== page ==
New Feature! ->

I’m constantly trying to make this site easier to access and maneuver. I saw a feature on another website (Long Pauses to be exact) that I really liked, so I’ve emulated it with my own work. To your right, under the PAGES tab, you’ll see a DIRECTORS section. I’ve listed all the major directors covered on Match Cuts since its inception two years ago and categorized/linked their respective films reviewed in that time frame.  I hope this makes traversing this site more transparent and brings in new perspectives and readers. Check it out!

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Wyler x 2: Mrs. Miniver (1942) and Detective Story (1951)

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Both films are interesting for different reasons. Detective Story hinges on Kirk Douglas’ enraged lead performance while Mrs Miniver evolves based on a changing collective ideology. However, Wyler establishes a specific, uneasy space for his characters to traverse in both films. This includes the intricately cramped theatrical space of the Detective’s Bureau in Detective Story and the spacious, foreboding English countryside in Mrs. Miniver. These tonally different works both use space to reveal the impending dangers threatening specific individuals and communities.

Tropic Thunder (Stiller, 2008)

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Maybe I’m numb from all the terrible American comedies released this year. How can any viewer go unscathed after the recent lineup of Baby MamaGet Smart, Zohan, Pineapple Express, and even Kung Fu Panda, those with blatant lack of vision, cohesiveness, and most notably laughs. Not to mention the countless Strange Wilderness‘ I’ve purposefully dodged. Apparently there’s plenty of lazy filmmaking to go around. So maybe this context lends Ben Stiller’s Tropic Thunder a striking advantage. A thunderous punch to Hollywood’s gluttonous gut, Tropic Thunder turns the film about filmmaking sub-genre into a gory, raucous, and hilarious romp through the jungle. Downey Jr., Stiller, and Black take the extreme version of their public images and cleverly unearth the humanity aching beneath the make-up and ego. Stiller defuses the illusion of stardom and celluloid by breaking these caricatures down in brutal ways. And Tropic Thunder, behind expert cameraman John Toll, feels like a vintage Vietnam War film that just happens to be a biting satire.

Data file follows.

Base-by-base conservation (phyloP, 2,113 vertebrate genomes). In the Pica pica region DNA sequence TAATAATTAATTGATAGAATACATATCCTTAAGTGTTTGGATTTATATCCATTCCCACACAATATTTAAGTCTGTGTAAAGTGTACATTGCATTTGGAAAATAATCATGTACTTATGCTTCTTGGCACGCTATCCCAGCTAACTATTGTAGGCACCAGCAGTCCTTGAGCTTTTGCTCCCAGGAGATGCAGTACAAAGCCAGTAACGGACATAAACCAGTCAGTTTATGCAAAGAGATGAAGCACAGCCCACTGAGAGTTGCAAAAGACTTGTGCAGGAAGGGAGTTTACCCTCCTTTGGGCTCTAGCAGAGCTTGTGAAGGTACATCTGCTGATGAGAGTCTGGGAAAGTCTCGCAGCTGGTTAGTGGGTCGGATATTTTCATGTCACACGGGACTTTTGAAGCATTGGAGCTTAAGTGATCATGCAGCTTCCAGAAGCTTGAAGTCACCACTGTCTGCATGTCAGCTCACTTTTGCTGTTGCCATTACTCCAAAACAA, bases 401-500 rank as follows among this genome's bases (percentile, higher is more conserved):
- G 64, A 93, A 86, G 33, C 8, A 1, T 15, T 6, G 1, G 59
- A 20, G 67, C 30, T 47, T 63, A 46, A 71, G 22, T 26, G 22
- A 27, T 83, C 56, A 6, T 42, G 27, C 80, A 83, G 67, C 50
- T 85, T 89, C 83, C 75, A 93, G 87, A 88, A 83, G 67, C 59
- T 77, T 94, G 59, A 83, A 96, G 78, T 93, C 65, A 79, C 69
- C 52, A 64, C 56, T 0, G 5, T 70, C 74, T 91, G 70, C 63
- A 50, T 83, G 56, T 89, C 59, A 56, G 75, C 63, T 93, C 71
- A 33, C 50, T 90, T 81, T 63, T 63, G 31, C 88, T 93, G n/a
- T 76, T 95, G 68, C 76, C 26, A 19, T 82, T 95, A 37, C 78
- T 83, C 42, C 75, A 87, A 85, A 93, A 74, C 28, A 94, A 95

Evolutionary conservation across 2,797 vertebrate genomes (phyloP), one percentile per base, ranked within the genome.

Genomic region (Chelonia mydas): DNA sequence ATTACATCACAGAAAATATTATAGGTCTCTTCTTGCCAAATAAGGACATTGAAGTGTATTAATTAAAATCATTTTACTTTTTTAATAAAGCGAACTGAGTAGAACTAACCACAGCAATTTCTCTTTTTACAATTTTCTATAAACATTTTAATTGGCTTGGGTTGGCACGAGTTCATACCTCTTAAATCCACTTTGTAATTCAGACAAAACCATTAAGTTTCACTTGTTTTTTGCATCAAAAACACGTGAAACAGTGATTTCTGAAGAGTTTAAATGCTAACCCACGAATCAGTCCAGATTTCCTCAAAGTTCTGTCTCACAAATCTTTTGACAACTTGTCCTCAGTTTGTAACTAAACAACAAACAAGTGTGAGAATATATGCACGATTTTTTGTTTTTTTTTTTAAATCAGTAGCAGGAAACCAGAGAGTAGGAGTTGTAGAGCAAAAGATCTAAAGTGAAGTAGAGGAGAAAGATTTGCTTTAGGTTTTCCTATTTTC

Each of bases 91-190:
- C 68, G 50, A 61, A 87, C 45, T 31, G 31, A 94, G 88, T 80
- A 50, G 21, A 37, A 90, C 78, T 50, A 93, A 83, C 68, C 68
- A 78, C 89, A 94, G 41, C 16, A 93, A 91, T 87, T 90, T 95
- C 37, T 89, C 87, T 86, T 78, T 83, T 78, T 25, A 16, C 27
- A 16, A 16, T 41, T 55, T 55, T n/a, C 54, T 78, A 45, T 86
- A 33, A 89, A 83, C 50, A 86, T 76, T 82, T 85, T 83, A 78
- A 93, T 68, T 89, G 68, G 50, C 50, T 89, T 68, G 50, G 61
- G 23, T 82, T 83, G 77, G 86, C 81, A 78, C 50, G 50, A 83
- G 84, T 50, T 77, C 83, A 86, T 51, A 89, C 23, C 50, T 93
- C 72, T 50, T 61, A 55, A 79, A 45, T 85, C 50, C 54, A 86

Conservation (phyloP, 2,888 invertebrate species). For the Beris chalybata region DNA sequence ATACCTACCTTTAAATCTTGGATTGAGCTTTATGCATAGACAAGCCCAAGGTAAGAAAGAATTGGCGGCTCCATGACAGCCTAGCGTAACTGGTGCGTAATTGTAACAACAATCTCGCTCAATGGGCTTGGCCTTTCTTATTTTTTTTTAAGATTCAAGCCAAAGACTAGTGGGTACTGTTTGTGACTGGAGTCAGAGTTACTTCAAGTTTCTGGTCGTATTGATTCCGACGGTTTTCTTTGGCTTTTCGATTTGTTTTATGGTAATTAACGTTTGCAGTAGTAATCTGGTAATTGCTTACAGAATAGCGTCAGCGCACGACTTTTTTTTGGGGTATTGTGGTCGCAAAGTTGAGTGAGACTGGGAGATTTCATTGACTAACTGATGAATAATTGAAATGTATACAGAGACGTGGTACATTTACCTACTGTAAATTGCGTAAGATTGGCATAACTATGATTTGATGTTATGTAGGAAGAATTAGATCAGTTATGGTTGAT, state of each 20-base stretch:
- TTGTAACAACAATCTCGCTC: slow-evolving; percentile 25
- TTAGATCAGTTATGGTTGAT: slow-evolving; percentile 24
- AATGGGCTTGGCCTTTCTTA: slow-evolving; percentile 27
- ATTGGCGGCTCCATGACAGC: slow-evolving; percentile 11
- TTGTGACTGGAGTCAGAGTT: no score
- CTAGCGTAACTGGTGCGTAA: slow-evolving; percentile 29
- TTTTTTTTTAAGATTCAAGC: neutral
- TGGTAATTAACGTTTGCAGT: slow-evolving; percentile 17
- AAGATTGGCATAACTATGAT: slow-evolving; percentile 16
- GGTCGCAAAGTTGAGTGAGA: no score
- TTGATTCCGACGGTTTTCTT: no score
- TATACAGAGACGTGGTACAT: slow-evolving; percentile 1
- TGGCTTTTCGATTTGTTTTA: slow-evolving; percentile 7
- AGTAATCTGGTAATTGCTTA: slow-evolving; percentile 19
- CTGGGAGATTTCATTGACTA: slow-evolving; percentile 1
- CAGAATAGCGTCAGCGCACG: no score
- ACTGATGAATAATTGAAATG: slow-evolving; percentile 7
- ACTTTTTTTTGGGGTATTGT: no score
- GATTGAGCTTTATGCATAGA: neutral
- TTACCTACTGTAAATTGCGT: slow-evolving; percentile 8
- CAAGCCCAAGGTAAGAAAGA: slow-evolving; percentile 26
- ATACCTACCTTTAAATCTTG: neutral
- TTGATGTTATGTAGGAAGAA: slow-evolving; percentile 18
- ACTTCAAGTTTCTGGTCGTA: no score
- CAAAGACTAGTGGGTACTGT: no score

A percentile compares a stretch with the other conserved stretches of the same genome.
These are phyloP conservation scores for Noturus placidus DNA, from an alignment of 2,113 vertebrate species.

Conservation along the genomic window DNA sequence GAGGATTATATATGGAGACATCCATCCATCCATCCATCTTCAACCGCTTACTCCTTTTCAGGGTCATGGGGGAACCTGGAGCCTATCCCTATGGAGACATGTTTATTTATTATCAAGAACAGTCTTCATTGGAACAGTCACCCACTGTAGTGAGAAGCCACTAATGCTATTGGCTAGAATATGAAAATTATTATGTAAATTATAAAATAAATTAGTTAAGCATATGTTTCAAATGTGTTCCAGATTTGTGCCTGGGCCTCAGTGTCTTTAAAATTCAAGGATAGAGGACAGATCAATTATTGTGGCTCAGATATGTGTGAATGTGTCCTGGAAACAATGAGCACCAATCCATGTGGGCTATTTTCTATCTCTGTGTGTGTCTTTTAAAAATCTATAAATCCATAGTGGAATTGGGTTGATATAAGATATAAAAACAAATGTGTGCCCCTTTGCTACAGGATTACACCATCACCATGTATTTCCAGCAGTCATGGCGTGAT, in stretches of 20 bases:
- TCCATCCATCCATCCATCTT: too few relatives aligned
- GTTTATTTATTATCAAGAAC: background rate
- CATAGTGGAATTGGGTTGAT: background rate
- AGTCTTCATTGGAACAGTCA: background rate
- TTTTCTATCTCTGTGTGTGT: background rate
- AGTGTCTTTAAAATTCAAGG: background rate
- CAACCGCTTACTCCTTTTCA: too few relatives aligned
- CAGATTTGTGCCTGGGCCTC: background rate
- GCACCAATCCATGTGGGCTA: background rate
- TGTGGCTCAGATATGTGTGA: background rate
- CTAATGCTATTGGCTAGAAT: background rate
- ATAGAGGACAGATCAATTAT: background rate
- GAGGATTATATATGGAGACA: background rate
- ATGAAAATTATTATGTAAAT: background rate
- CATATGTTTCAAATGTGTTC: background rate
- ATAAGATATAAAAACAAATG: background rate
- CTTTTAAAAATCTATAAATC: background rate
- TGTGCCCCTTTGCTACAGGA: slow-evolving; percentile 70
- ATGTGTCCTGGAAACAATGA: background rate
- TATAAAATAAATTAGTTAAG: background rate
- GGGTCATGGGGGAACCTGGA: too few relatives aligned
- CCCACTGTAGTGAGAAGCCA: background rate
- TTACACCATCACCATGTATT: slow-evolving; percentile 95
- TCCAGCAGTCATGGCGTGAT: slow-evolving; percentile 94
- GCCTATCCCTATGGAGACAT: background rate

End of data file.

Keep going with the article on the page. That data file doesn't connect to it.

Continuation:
4 Months, 3 Weeks, and 2 Days (Mungiu, 2007)

It took me a while to confront this film and even longer to muster a reaction. As opposed to the epic and meandering terror composed in The Death of Mr. Lazarescu, 4 Months, 3 Weeks, and 2 Days keeps its scope contained to basically one room of horror (or at least a few).

Cristian Mungiu infuses each long take with unsettling flourishes of character expression and discomfort, making the entire film one long, unsettling look at slow objectification and deep ignorance. Something tells me this film will reveal even more nuances upon further viewings, if I can find the courage to sit through the it again.

Boarding Gate (Assayas, 2008)

Oliver Assayas’ Boarding Gate snakes through a cavernous international setting of deceit, a place defined by striking ellipsis’ and gaps. Assayas’ focus on obtuse and shifting characters makes the film an exhilarating and tense experience.

During her murderous global trek, Asia Argento’s conflicted heroine experiences a free fall of manipulation but miraculously transcends the male dominated world around her. The film envisions cramped, tightening postmodern spaces which act as intricate forces against individualism. As the title suggests, we’re all on perpetual standby, waiting to breakthrough the overwhelming fog of technology and greed.

The Andromeda Strain (Wise, 1971)

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Michael Crichton, the very influential (at least to me and my brother) author of Jurassic Park, The Terminal Man, Sphere and countless others, passed away on Election Day after a private battle with Cancer. In memory of Crichton’s talents, I decided to check out Robert Wise’s adaptation of one of his first and best novels, The Andromeda Strain. As with most Wise films, the practical and restrained art of storytelling outweighs flashy gimmicks and styles (although a few split screen sequences do stand out). Wise’s no-nonsense approach fits well with Crichton’s specific jargon, producing a fascinating and odd genre bending experience that can be best described as a Science Fiction Procedural. You’ll be missed Mr. Crichton.